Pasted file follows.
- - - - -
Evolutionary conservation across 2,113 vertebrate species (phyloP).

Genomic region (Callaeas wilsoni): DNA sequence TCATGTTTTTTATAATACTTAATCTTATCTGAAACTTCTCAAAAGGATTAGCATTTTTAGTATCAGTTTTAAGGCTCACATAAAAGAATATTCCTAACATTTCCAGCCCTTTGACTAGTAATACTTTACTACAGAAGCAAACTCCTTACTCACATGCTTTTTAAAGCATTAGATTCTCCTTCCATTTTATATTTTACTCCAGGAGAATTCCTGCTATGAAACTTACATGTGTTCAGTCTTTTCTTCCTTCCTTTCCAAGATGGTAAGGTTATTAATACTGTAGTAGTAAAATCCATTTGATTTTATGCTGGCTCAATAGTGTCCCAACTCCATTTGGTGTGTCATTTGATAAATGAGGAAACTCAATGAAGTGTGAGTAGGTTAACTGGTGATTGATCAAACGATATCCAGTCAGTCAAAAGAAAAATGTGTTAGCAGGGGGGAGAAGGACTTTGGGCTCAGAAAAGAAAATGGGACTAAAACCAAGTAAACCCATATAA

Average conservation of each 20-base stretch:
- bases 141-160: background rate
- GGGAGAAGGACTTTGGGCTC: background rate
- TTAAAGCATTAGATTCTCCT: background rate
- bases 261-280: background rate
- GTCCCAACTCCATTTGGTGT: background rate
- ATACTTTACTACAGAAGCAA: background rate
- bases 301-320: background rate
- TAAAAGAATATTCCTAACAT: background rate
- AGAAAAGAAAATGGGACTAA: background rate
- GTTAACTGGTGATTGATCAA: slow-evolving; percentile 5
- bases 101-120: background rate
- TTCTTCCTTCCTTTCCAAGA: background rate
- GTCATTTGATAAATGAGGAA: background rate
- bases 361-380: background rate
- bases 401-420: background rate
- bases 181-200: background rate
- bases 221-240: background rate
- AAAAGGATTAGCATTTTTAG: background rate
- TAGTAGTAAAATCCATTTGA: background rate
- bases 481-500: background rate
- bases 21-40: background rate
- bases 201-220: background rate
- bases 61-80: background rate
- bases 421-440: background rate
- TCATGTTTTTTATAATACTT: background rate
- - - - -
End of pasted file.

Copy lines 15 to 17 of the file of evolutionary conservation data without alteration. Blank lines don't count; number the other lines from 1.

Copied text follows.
- TTCTTCCTTCCTTTCCAAGA: background rate
- GTCATTTGATAAATGAGGAA: background rate
- bases 361-380: background rate